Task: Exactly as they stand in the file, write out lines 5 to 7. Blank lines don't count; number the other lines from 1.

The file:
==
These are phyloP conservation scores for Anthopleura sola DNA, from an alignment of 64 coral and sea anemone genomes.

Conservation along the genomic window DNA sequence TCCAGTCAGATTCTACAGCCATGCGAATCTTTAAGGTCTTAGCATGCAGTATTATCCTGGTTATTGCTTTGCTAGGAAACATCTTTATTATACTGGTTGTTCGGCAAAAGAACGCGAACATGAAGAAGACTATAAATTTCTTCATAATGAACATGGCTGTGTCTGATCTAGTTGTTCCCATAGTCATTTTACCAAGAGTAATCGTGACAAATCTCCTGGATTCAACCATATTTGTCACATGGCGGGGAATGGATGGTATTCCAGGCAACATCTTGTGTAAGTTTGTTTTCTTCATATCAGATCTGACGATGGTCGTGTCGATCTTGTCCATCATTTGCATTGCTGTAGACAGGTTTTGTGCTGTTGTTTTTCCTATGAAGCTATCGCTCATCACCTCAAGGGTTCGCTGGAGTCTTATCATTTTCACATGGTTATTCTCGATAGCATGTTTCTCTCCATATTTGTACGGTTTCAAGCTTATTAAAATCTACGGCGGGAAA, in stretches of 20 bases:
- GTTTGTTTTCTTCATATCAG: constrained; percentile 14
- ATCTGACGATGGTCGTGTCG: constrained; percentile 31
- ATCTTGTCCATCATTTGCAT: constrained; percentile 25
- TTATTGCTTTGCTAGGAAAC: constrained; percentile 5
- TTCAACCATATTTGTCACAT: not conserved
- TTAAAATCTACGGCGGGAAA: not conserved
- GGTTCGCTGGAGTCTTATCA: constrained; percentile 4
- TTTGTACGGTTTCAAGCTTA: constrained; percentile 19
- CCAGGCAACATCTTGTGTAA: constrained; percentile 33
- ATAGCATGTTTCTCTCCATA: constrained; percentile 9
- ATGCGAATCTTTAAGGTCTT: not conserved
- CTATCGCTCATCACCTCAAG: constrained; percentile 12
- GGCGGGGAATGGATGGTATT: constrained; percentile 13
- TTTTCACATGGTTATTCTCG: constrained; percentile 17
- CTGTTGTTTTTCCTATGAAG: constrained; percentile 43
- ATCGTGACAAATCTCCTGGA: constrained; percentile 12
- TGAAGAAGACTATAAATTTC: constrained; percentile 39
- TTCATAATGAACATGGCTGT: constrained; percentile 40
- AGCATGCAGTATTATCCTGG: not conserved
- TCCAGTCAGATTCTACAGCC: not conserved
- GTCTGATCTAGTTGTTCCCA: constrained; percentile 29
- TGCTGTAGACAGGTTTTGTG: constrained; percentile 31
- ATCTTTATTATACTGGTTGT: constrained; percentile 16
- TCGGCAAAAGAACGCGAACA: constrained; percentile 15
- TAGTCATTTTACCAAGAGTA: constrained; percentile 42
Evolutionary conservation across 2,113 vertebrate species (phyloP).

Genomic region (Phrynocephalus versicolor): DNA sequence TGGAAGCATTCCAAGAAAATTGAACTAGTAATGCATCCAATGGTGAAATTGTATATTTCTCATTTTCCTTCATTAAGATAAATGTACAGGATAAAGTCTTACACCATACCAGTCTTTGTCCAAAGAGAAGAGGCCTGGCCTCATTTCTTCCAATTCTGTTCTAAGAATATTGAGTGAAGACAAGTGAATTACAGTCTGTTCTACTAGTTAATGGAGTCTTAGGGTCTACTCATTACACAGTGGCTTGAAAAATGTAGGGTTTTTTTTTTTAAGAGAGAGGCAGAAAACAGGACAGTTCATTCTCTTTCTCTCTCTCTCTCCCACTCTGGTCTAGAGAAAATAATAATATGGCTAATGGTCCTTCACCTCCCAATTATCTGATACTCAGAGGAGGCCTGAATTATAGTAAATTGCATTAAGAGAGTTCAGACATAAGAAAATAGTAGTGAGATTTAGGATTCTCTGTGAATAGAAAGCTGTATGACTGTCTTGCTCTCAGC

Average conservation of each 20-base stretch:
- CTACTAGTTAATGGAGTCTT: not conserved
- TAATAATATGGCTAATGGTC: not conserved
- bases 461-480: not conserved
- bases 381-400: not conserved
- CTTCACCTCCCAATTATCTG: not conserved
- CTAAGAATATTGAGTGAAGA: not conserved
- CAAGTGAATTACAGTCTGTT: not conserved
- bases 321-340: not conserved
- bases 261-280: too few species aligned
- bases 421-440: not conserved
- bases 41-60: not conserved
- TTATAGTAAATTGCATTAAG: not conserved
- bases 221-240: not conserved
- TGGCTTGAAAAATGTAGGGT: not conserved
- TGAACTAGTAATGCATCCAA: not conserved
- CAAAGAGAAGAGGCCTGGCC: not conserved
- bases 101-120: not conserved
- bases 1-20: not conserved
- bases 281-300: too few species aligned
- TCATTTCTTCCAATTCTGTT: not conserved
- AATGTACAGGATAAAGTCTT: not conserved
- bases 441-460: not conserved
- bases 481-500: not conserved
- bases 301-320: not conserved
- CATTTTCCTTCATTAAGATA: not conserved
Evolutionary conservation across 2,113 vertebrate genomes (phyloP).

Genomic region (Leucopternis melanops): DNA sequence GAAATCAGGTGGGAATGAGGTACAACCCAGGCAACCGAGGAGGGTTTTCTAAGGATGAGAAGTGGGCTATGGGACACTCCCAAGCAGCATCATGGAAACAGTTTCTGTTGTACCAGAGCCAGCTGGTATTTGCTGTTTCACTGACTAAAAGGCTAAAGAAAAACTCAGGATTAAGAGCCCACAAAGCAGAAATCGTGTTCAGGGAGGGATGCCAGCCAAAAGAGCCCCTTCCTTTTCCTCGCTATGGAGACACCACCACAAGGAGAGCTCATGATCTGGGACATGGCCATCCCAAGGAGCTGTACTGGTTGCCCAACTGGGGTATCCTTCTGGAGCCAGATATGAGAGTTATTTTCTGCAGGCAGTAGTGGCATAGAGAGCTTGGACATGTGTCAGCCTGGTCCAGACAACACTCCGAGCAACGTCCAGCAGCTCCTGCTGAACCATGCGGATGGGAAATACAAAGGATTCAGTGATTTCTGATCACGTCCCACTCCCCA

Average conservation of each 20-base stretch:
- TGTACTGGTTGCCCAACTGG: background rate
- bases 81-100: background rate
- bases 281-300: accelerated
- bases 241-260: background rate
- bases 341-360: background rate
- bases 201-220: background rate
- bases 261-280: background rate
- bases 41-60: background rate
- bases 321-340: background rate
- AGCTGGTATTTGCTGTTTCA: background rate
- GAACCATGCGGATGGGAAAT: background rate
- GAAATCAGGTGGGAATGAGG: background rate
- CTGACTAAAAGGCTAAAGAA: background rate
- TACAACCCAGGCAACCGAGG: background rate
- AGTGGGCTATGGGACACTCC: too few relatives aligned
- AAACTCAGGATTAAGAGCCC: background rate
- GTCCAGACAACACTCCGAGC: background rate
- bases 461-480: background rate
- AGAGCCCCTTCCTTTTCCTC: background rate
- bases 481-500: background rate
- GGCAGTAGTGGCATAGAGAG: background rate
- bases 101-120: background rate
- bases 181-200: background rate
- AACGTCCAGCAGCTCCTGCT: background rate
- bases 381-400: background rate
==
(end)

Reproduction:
- ATCTTGTCCATCATTTGCAT: constrained; percentile 25
- TTATTGCTTTGCTAGGAAAC: constrained; percentile 5
- TTCAACCATATTTGTCACAT: not conserved